Thierry Girard

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BACKGROUND Malignant hyperthermia (MH) is a potentially lethal disease triggered by volatile anaesthetics and succinylcholine in genetically predisposed individuals. Because of the heterogenetic nature of MH, a simple genetic-based diagnostic test is not feasible and diagnosis requires an invasive open muscle biopsy followed by the in vitro contracture test(More)
BACKGROUND Malignant hyperthermia (MH) is a rare pharmacogenetic disorder which is characterized by life-threatening metabolic crises during general anesthesia. Classical triggering substances are volatile anesthetics and succinylcholine (SCh). The molecular basis of MH is excessive release of Ca2+ in skeletal muscle principally by a mutated ryanodine(More)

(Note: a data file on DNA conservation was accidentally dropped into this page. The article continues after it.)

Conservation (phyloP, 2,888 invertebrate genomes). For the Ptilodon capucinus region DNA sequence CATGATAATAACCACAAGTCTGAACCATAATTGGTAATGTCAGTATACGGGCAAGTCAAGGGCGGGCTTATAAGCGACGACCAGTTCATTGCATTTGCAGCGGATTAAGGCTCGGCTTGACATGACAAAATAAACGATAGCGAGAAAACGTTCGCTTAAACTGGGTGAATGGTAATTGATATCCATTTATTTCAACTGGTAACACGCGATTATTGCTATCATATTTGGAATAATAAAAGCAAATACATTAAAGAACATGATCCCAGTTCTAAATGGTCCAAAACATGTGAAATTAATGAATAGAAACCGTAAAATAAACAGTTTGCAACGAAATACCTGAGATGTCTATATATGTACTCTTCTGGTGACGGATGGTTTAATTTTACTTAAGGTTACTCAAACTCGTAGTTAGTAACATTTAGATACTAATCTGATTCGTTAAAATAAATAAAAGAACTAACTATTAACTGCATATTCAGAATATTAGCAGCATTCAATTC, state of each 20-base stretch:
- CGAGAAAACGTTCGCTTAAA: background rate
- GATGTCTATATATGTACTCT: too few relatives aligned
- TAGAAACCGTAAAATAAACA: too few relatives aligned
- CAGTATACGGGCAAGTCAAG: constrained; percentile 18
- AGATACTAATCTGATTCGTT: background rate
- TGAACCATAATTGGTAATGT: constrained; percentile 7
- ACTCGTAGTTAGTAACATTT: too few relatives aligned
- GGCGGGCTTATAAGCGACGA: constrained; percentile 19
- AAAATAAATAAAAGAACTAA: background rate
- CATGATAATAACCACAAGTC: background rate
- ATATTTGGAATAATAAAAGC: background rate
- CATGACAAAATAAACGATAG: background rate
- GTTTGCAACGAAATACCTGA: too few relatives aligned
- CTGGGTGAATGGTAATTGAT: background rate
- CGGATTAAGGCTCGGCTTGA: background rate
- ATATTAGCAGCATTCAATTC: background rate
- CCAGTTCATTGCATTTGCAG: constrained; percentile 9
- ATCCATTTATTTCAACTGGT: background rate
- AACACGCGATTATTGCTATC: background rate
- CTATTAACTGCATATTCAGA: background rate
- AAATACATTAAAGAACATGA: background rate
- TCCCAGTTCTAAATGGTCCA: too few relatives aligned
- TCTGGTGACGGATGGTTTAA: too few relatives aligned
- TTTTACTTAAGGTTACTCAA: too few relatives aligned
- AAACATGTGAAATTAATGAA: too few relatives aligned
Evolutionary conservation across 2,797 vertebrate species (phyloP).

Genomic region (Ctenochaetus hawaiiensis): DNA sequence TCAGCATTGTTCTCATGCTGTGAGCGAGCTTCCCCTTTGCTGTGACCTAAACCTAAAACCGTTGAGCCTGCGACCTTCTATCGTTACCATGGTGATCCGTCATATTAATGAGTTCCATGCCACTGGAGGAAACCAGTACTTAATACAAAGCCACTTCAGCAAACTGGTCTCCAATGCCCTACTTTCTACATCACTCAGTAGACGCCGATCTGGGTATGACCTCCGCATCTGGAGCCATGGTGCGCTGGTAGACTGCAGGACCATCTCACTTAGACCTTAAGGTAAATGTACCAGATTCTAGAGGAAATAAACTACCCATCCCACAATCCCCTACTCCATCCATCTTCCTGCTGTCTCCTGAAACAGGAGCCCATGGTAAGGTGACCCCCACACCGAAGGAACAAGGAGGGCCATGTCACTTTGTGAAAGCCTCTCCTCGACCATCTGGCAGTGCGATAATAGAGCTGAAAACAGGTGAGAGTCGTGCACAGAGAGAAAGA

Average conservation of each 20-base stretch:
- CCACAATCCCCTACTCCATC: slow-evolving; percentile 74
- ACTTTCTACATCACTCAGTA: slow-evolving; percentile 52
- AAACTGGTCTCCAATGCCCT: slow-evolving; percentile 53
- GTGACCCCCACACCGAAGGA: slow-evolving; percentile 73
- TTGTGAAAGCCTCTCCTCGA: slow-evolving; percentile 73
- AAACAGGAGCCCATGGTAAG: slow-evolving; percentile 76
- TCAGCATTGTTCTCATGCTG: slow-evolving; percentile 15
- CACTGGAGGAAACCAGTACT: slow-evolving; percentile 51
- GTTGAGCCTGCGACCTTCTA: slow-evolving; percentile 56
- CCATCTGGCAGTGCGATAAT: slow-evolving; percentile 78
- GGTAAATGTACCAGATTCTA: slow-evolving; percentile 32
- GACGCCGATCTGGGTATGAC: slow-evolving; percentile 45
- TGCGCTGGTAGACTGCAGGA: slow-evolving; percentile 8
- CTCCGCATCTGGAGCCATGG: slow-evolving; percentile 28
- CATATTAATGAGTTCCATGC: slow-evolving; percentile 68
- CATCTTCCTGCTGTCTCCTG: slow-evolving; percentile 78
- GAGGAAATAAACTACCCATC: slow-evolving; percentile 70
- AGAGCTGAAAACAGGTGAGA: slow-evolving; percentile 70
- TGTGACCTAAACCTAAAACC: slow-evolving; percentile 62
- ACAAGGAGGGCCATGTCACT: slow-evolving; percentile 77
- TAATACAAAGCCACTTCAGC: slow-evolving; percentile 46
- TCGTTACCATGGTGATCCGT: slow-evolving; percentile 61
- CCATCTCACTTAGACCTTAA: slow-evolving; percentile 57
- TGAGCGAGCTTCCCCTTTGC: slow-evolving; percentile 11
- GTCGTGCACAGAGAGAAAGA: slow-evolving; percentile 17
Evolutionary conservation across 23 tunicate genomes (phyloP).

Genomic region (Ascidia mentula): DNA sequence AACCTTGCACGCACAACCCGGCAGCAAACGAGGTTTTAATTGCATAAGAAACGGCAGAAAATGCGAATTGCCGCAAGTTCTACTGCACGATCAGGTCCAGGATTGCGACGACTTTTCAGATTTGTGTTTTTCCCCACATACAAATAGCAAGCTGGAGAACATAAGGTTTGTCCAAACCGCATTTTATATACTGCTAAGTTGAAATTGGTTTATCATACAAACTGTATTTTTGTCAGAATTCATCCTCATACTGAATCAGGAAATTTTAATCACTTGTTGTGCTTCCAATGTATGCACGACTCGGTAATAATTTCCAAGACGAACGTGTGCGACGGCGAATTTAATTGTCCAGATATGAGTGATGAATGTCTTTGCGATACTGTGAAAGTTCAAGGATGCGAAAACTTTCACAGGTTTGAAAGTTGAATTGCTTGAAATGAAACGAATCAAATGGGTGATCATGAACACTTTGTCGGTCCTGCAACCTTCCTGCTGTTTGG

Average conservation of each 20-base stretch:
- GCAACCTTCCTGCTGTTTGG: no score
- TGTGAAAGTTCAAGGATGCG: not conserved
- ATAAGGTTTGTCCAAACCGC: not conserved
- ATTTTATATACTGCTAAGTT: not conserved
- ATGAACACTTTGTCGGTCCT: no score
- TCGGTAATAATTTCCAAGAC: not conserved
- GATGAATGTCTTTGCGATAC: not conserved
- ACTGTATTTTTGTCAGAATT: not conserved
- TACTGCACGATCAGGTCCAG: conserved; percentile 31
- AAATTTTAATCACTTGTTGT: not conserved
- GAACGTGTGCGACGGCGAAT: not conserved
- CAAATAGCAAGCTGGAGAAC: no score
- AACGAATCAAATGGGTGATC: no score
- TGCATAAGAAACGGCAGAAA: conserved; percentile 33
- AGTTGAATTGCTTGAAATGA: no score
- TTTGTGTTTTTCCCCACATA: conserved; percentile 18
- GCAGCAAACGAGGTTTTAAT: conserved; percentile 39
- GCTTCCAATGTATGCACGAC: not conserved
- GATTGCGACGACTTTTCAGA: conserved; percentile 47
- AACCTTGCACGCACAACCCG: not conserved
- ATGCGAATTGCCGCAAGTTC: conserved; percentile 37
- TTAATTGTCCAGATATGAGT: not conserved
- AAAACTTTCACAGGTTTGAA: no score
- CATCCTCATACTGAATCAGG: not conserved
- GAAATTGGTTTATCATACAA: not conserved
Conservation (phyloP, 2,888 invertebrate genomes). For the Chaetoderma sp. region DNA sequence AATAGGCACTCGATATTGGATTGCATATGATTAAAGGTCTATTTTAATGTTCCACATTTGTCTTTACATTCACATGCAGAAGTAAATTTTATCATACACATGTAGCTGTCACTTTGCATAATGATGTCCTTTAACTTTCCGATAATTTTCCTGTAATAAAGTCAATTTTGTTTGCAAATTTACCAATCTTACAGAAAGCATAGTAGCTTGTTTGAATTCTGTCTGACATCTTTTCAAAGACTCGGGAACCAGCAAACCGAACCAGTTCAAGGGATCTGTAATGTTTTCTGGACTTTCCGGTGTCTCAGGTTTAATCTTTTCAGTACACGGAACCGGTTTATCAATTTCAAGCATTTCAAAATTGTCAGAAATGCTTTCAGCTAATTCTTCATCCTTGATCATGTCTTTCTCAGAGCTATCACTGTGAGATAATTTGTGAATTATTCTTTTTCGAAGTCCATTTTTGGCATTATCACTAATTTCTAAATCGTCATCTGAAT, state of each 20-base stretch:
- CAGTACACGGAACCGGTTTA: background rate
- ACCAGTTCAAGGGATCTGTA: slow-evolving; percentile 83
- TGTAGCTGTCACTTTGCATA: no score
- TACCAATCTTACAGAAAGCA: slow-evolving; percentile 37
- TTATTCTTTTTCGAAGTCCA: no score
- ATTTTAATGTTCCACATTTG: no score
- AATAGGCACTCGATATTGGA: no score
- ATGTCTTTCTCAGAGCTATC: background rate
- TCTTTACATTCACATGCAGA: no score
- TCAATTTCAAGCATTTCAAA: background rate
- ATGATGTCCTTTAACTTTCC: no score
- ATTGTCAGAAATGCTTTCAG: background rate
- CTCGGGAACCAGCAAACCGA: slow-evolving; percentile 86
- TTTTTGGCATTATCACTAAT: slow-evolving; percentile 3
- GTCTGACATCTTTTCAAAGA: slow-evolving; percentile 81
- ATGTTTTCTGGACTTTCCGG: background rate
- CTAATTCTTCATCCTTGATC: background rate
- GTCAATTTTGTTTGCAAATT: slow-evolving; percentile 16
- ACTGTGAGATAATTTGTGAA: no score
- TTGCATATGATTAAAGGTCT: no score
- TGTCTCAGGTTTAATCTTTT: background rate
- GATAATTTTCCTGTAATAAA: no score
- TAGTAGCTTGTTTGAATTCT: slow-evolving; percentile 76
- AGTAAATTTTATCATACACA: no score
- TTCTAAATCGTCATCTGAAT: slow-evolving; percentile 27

We present the case of a 7-year old boy with traumatic brain injury who received propofol during 38 h. Thirty-six hours after cessation of propofol infusion asystole occurred. After immediate mechanical and medical resuscitation, unreactive dilated pupils were observed. The following computed tomography scan revealed a generalized brain edema with(More)
UNLABELLED Malignant hyperthermia (MH) is an autosomal dominant, potentially fatal pharmacogenetic disorder of skeletal muscle. Approximately half of all known MH families show a linkage to the ryanodine receptor type 1 (RY1) gene. Although our knowledge of the diagnosis, genetics, and therapy of MH has improved, the exact pathogenesis and the role of(More)
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